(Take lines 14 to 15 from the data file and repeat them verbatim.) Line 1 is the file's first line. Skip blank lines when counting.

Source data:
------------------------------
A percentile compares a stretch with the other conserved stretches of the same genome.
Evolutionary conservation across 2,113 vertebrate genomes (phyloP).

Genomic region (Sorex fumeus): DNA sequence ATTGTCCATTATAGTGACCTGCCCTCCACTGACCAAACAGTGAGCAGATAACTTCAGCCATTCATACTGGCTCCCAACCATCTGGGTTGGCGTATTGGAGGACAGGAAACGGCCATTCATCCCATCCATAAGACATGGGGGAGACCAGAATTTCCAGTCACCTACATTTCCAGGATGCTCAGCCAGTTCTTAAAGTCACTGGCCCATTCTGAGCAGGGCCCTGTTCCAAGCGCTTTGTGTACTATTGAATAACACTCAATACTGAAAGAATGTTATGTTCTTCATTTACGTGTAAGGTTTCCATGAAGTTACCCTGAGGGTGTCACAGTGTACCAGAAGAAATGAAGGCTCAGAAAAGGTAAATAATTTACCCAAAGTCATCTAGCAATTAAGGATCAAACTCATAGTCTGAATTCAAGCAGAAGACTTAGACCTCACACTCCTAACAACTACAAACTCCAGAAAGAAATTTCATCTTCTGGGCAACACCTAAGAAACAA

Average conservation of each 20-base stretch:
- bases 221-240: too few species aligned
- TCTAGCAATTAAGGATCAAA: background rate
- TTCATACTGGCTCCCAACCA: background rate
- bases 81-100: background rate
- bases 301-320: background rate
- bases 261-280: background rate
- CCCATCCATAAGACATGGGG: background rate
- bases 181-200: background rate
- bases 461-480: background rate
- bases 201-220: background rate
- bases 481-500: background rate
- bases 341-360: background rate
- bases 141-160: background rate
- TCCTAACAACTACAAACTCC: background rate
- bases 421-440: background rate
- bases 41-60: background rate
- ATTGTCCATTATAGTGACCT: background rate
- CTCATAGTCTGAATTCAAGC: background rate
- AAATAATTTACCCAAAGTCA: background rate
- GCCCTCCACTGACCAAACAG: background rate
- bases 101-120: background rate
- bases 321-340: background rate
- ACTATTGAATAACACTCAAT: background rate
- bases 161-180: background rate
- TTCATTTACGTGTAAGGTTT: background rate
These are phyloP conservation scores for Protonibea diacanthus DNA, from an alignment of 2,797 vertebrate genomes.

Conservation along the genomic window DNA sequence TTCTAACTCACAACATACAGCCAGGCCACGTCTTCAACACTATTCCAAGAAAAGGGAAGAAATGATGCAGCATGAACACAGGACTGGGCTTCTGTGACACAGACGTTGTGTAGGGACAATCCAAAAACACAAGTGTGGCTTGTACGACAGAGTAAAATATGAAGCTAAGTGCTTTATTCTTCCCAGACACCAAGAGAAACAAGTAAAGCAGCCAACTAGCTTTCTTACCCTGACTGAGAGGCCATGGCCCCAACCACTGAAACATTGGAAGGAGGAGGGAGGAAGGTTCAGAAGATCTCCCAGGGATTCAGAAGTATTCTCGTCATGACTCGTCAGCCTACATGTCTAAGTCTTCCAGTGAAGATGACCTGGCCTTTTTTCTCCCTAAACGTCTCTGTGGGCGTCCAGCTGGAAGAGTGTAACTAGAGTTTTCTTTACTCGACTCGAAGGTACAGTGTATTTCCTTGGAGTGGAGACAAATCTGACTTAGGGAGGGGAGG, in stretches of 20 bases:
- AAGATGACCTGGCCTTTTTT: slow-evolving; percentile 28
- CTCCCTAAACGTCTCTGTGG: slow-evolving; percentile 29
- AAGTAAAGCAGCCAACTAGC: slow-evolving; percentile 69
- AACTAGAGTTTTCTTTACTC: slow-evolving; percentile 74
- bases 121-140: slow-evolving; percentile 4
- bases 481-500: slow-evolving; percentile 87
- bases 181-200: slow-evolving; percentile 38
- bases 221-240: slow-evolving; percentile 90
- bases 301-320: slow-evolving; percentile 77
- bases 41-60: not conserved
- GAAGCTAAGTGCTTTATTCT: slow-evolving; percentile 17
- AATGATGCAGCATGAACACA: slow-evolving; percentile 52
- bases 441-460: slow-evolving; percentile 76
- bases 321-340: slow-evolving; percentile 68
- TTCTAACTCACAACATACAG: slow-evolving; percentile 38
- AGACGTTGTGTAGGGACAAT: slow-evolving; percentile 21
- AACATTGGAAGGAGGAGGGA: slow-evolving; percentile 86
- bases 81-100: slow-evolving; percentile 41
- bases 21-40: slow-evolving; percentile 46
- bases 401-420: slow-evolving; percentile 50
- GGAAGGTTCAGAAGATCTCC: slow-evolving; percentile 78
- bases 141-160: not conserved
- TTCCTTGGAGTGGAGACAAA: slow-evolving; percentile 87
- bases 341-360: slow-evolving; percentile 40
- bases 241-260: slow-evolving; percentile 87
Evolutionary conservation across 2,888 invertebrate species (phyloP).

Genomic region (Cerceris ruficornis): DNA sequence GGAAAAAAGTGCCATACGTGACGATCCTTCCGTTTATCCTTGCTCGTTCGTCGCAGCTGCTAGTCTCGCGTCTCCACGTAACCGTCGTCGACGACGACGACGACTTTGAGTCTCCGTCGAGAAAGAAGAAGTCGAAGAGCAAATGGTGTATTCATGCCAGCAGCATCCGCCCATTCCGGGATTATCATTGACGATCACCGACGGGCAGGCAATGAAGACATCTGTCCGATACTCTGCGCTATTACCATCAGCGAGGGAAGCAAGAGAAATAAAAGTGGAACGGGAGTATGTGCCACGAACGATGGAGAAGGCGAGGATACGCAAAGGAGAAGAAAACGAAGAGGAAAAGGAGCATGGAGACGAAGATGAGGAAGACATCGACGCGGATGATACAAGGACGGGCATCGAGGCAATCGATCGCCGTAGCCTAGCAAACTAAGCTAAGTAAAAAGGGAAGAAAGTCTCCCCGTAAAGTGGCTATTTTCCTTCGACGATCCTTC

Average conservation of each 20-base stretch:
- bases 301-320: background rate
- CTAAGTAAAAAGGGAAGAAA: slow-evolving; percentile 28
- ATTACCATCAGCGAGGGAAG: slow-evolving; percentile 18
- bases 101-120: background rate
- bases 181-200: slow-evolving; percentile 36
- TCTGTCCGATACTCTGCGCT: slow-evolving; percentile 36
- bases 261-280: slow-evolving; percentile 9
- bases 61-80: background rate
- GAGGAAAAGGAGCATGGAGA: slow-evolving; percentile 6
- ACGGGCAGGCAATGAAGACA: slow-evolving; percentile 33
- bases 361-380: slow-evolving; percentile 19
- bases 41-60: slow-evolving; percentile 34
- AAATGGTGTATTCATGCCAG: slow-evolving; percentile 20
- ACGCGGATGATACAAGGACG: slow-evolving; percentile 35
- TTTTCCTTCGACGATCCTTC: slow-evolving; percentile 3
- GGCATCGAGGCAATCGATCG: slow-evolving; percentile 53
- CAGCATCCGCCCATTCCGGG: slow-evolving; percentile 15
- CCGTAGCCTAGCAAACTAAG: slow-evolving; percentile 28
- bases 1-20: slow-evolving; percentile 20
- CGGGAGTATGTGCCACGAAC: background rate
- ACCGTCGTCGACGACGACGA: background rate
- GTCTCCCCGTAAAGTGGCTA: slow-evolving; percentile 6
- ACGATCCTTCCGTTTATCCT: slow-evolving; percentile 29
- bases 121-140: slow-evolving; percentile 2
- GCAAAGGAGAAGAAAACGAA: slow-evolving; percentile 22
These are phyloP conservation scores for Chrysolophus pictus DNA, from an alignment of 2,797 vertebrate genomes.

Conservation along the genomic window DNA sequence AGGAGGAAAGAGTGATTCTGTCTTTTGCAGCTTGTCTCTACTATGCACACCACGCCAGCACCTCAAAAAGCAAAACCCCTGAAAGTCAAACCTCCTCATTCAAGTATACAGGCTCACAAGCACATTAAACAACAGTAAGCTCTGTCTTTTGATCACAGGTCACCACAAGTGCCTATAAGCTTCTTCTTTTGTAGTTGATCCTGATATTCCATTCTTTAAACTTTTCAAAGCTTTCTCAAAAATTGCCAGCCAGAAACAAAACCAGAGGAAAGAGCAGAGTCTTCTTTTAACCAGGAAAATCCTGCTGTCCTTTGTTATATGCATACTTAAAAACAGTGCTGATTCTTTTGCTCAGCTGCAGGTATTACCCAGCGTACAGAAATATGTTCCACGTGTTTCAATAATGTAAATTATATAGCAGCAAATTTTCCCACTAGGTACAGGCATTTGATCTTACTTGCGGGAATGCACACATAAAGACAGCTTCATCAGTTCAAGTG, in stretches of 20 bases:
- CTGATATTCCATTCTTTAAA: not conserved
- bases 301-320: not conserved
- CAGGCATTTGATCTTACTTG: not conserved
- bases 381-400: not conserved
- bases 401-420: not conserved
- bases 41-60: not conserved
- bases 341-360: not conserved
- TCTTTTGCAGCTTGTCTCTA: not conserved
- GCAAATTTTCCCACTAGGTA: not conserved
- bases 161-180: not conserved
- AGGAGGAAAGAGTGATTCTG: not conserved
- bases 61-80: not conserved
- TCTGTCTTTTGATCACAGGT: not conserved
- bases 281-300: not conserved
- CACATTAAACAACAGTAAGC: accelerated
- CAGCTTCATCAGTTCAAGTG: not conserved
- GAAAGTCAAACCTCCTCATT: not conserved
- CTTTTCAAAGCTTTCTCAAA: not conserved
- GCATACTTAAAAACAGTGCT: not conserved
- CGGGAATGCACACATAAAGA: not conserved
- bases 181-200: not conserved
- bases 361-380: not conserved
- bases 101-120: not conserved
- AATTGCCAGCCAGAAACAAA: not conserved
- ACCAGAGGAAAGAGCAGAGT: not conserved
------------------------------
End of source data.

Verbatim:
- bases 201-220: background rate
- bases 481-500: background rate